For many, International Women’s Month is all about reflecting on the legacies of amazing women who have overcome adversity and learning from them.
One woman is reminding us the importance of not only looking at the past, but also creating our own visions of the future.
As International Women’s Month comes to a close, it’s important to analyze all that we wish to become and hold space for those dreams.
Dr. Kari-Claudia Allen, a self-proclaimed Black girl visionary, is a board-certified physician, community leader, inspirational speaker, and woman of unassailable faith. She’s currently working as a professor of academic family medicine at the University of South Carolina. She’s also an expert on maternal-child health with a focus on diversity, community, and inclusion.
Dr. Kari-Claudia Allen offers the resounding wisdom that we as people, especially Black women, can start a new chapter. She created the Envision Journal, which is filled with vision boards, inspirational quotes, affirmations, writing prompts, interactive sections, and even playlists. The content covers the topics of faith, relationships, family, finances, radical self-care, self-love, gratitude, and more.
BGN was able to catch up with Dr. Kari-Claudia Allen and learn about her journey and the creation of her Envision Journal.
What inspired you to create the Envision Journal?
In December of 2018, I was in the kitchen of one of my friends and at her kitchen table, she was making a vision board. I had made vision boards in the past but I had never really saved them. She was trying to make one out of a blank composition notebook. She cut the vision board items out and pasted them into the notebook to try to keep them all in one place.
I was like, “What are you doing?” She got some magazines and some clippings, and I wanted to do this, too. So, she gave me a blank composition book that she had, and I started gathering some magazine clippings.
Instead of making a vision board, I wanted to make a vision journal. I wrote what I was imagining and envisioning, looking for everything significant. I spent hours working on the notebook. I remember almost a spiritual feeling coming over me. I started writing my gratitude list, a love letter to myself, and I remember thinking, “Oh my gosh, this is so powerful! I’m tapping into dream making,” which I hadn’t done in so long.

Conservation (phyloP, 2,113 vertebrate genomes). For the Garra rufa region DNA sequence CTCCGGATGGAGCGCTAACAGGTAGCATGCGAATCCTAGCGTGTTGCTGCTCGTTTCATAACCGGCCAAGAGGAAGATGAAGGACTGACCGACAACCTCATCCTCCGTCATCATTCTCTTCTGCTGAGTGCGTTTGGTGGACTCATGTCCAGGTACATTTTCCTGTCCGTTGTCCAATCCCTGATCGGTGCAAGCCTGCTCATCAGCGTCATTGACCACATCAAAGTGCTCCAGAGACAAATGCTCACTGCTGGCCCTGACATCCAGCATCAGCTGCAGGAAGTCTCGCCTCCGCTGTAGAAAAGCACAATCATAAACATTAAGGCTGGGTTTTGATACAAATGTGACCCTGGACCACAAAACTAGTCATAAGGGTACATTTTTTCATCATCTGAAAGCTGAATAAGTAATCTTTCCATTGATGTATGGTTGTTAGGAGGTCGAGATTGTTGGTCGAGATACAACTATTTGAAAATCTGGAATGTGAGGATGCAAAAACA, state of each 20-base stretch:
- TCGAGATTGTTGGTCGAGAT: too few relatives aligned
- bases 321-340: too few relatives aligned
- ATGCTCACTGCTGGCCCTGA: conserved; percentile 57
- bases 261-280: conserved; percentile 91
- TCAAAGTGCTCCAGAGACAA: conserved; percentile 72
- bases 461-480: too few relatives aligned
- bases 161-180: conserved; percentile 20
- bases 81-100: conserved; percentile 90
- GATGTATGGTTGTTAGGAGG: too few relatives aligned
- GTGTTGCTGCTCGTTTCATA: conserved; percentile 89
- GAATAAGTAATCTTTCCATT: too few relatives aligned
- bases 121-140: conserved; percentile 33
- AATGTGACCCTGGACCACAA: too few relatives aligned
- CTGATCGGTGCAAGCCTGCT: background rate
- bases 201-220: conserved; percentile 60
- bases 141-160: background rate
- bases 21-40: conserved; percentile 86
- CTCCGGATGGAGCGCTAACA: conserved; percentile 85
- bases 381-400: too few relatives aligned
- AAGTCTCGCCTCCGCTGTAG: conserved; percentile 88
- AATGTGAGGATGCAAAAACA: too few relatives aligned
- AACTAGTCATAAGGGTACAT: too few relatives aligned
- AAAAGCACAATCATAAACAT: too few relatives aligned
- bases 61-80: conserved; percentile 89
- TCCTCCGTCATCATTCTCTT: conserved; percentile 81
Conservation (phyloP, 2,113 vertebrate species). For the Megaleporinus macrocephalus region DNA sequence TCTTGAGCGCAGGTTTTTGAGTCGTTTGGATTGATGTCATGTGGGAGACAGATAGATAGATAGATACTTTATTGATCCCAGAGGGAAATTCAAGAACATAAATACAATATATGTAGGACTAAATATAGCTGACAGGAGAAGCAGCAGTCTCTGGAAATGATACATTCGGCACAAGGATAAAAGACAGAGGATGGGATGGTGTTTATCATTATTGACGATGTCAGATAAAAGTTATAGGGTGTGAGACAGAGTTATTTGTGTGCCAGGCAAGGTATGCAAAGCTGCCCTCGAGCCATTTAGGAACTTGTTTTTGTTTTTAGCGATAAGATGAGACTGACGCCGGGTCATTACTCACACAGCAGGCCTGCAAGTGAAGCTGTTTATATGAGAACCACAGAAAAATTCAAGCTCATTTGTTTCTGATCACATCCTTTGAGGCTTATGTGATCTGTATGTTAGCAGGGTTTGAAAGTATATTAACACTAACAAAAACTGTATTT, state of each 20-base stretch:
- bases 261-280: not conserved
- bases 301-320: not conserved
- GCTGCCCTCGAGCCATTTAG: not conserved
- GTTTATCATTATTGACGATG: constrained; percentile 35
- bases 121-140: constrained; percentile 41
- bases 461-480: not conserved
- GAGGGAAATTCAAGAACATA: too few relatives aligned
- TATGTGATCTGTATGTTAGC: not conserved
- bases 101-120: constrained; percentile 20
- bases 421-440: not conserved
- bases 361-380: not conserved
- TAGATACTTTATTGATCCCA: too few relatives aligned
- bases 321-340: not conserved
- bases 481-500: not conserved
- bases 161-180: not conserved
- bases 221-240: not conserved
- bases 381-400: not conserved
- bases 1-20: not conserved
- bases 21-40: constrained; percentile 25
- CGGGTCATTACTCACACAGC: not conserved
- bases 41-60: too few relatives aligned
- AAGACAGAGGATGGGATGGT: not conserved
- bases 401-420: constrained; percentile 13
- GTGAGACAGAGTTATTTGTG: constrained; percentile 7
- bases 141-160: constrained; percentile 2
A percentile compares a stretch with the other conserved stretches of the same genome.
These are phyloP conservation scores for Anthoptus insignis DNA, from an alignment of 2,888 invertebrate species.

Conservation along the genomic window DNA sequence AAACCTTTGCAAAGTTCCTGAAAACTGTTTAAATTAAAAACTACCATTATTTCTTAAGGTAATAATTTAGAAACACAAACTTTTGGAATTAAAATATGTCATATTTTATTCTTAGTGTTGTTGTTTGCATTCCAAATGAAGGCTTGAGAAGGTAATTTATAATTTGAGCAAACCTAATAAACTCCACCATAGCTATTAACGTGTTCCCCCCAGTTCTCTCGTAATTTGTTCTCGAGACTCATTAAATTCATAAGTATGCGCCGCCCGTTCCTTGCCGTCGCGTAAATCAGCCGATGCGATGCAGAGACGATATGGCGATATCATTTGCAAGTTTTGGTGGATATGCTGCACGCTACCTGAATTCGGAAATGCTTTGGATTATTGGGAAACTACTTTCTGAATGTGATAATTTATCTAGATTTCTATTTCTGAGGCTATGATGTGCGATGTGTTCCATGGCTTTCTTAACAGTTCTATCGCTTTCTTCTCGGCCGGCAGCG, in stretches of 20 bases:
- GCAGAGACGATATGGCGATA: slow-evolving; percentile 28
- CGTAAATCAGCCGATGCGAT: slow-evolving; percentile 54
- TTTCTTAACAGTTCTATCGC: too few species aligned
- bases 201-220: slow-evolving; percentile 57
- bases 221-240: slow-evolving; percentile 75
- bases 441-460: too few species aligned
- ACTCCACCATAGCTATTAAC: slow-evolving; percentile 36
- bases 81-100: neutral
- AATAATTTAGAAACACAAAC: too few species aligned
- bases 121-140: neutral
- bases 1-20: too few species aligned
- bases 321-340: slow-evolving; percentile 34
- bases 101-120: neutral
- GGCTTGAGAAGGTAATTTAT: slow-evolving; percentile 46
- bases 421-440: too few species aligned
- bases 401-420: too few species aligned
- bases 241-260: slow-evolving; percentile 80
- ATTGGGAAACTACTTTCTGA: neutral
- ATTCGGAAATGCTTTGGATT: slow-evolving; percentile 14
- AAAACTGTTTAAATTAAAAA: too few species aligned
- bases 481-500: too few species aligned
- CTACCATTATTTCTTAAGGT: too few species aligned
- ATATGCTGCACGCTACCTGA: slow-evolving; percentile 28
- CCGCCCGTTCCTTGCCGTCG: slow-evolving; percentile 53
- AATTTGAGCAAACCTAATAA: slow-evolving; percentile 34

I decided I wanted to have a girl’s night to teach my other friends how to make a vision notebook. This turned into encouragement from my friends and eventually 35 people at a local boutique during my first visual journal workshop. We had a blast. I kept thinking this is something. In 2019, halfway through the year, I had accomplished 90% of what was on that list just because I wrote it down, thought about it, and manifested it. That’s how the idea of the vision journal came about. The vision journal was born out of that, and I started doing workshops all over the place.
How did you overcome the largest adversity of your life?
After living what many called “the perfect life,” I lost it all in 2014 and hit rock bottom. I was forced to completely start over, including my medical career. Not only did I leave a job I had worked incredibly hard for, but I was also going through a very painful divorce. My faith was slipping, and it was difficult to see a way forward. Not only did I have to believe in a purpose and power that is higher than me, I had to speak life back into myself. My words of affirmation spoke to a place that was greater than my brokenness. I was posting sticky notes all over my mirror, journaling, doing yoga, and just trying to do all the self-care things I could think of to heal my heart. And it worked. Radical self-care saved me.